A large population needed services, some included eight churches, five schools, four brickworks, three newspapers and a one and a half-kilometre long unbroken line of commercial buildings. At any one time 51 registered/licensed hotels were in operation in the year 1873.

 

HOTEL NAME

LOCATION

OWNER

1 Hunter River Hotel Hill End Jesse Burley
2 Waverly Hotel Reef Street Hill End Alexander Bishop
3 Rose and Crown Hill End Charles Cavenagh
4 Rose and Crown Tambaroora Rd Hill End George Crossman
5 Creasey’s Hotel Hill End Edward Creasey
6 Victoria Hotel Hill End William Curnow
7 Club House Hotel Hill End Patrick Coyle
8 Tattersall’s Hotel Hill End John Clyne
9 Araluen Star Hotel Hill End Samuel Doyle
10 Sydney Hotel Hill End William Dayrell
11 Globe Hotel Hill End James Harvey
12 Star of Hope Hill End Benjamin Hall
13 Commercial Hotel Hill End Hugh Hanna
14 Golden Reef Hotel Hill End Charles Hooper
15 All Nations Hotel Hill End James Harvey
16 Belmore Hotel Hill End William Luff
17 Hill End Hotel Hill End Thomas Monies
18 European Hotel Hill End Patrick Mellon
19 Miner’s Arms Reef Street Hill End Michael Meehan
20 Crown Hotel Reef Street Hill End Joseph Nowell
21 Hawkins Hill Hotel Hill End Charles Spouncer
22 Empire Inn Hill End John Sturt
23 Exchange Hotel Hill End John Stewart
24 Weir’s Hotel Hill End John Weir
25 Gipp’s Land Hotel Hill End Eliza Williams
26 Reefer’s Hotel Hill End Joseph Wythes
27 Australian Hotel Hill End John Weat
28 Tambaroora Hotel Tambaroora Thomas Cooper
29 Commercial Hotel Tambaroora Lewis Clarke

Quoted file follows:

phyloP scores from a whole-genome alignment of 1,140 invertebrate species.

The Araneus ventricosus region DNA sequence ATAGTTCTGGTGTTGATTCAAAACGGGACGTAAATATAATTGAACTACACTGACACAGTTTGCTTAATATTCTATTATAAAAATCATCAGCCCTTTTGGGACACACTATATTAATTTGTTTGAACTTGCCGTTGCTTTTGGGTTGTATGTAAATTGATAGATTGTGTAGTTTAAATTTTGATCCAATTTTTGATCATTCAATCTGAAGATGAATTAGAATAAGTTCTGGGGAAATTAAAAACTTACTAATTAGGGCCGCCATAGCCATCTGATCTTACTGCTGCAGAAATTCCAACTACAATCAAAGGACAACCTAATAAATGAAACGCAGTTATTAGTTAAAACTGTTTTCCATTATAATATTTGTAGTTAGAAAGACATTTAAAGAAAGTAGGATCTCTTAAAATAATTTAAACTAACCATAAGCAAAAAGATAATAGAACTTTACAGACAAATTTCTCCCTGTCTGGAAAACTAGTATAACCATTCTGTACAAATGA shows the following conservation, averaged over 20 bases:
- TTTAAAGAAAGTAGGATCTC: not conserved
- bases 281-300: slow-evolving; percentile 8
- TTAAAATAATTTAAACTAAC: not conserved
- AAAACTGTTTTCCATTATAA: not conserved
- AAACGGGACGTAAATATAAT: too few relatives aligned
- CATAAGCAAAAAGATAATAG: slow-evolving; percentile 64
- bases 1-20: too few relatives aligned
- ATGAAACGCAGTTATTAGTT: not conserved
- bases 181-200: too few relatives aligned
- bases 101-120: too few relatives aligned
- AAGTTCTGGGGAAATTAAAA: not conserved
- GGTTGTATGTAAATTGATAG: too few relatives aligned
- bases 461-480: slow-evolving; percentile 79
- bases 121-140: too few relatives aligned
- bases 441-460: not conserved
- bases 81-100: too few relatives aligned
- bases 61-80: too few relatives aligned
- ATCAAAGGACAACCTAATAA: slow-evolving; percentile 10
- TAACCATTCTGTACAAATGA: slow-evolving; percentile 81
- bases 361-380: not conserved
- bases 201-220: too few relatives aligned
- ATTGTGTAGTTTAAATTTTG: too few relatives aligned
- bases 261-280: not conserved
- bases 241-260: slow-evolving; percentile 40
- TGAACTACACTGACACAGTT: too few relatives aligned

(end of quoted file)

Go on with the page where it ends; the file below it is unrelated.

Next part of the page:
30 Hunter River Inn Tambaroora Jean Renateau
31 Royal Hotel Tambaroora James Salkald
32 Golden Gully Hotel Tambaroora & Hill End Roads William Woods
33 Duke of Cornwell Hotel Tambaroora Rd Henry Harris
34 Mountain Inn Tambaroora & Sofala Roads Ludwig Peterson
35 Carrier’s Arms Hotel Sofala Road William Brownlow
36 Wagon & Horses Hotel Golden Gully John Mith
37 Court House Hotel Mudgee Road John Tindal
38 Maitland Camp Hotel Maitland Camp John McEwen
39 Miner’s Arms Hotel Lower Turon William Bragg
40 Kerr’s Hotel Lower Turon Adam Kerr
41 Albion Inn Lower Turon Richard Yeo
42 Junction Hotel Tambaroora & Hill End Roads John Brown
43 Golden Point Hotel Root Hog Peter Grimley
44 Undaunted Inn Sculley’s Creek William Rowe
45 Welcome Inn Rotten Ridge William Smith
46 White Horse Hotel Dividing Range Sam Standen
47 Fountain Hotel Maitland Camp William Turnan
48 Royal Oak Hotel Green Valley Susan Toohey
49 Metropolitan Hotel Hill End Thomas Wythes
50 Hargraves Hotel Tambaroora Catherine Palmer
51 Steel’s Hotel Hill End Moses Bell

What created the boom?

In the Year 1872 Hill End Gold production peaked. A number of world records captured the imagination of would be lucky strike gold diggers. At 2 am. on the 19th October, 1872 the world’s largest single mass of gold was unearthed at Hawkins Hill, Hill End.

The Beyer’s and Holtermann Specimen with its estimated 3000 ounces of gold immortalized the site of Hill End in history. This caused the final population influx. A town of hopefuls, but by late 1873 hope was looking sick so many people rushed away.

Hill End continually shrank; it had seen its glory, some of which was reported in newspapers. A look at The Town and Country Journal. 5th October, 1872 is as follows:

 

Gold2Hill End.

Saturday.
The heaviest fall of snow ever seen in the district occurred on Friday morning. On the towns outskirts the snow was half way up the fences.

Paxton has crushed about 100 tons, which, it stated, went 4 ozs. to the ton.
The Rampant Lion Gold Mining Company have crushed 128 tons of average stone, which yielded 308 ounces of gold.
Carroll and Beard’s are getting up stone for a big crushing.

Wednesday.

Carroll’s crushing went over 1000 ozs. from 15 tons of stone.
A man killed while tamping on the Turon yesterday.
Another man also, named Griffiths, was killed by falling down the Newcastle Company’s shaft.

Fame and fortune, accidents and death, a long way from home braving the elements, such were the trials and tribulations of the gold digger.

Lone winds whisper in the gullies,
Gone are church and pub and store,
Now silence reigns where once,
Ten thousand diggers toiled in days of yore .

( From Hill End Gold by Malcolm Drinkwater, © 1982)